Most Detailed View of a Solar Eclipse Corona
Only in the fleeting darkness of a total solar eclipse is the light of the solar corona easily visible. Normally overwhelmed by the bright solar disk, the expansive corona, the sun’s outer atmosphere, is an alluring sight.
But the subtle details and extreme ranges in the corona’s brightness, although discernible to the eye, are notoriously difficult to photograph. Pictured above, however, using multiple images and digital processing, is a detailed image of the Sun’s corona taken during the 2008 August total solar eclipse from Mongolia.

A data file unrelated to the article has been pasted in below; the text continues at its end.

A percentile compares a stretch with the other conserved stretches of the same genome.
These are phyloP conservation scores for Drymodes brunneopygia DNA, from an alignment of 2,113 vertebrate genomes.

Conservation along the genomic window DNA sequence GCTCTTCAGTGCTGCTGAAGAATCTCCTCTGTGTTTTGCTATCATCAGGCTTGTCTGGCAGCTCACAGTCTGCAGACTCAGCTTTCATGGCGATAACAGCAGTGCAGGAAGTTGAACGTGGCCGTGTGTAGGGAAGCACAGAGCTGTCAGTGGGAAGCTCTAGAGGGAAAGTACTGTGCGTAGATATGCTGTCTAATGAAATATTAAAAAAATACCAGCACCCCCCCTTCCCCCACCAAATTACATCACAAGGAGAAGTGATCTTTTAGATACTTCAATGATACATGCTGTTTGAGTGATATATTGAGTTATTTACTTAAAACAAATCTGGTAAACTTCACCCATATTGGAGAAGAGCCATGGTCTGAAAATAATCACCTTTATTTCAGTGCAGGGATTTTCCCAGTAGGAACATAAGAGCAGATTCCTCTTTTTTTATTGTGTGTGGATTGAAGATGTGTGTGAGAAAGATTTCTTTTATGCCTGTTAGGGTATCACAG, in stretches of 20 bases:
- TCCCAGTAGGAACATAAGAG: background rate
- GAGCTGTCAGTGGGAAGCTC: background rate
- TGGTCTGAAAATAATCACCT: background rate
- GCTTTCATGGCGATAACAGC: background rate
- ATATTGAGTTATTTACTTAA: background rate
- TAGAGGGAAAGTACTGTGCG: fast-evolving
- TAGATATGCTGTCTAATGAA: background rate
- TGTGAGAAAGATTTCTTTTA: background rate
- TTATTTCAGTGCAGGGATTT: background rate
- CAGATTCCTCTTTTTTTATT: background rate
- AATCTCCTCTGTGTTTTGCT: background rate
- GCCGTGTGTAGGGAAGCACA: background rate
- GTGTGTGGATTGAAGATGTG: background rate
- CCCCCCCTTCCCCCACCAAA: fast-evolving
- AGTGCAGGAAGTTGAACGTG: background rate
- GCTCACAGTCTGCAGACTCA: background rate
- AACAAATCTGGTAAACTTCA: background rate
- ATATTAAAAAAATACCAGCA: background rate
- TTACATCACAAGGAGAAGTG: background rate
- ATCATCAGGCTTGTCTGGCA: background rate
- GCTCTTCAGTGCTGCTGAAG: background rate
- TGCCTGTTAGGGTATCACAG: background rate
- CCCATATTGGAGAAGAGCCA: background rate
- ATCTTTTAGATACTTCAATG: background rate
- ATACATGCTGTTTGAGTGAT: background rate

The Iron Sun
Swirls of red and green represent highly charged iron streaming from the sun’s upper atmosphere, captured by a NASA Goddard Space Flight Center astronomer during a total solar eclipse in 2008.
Ground-based eclipse pictures from 2006, 2008, and 2009 are offering some of the first images of iron-ion emissions from the solar corona. The images show that these emissions extend outward at distances equal to one and a half times the sun’s width. Pictures taken during solar eclipses can help scientists understand the solar corona, which affects potentially dangerous space weather.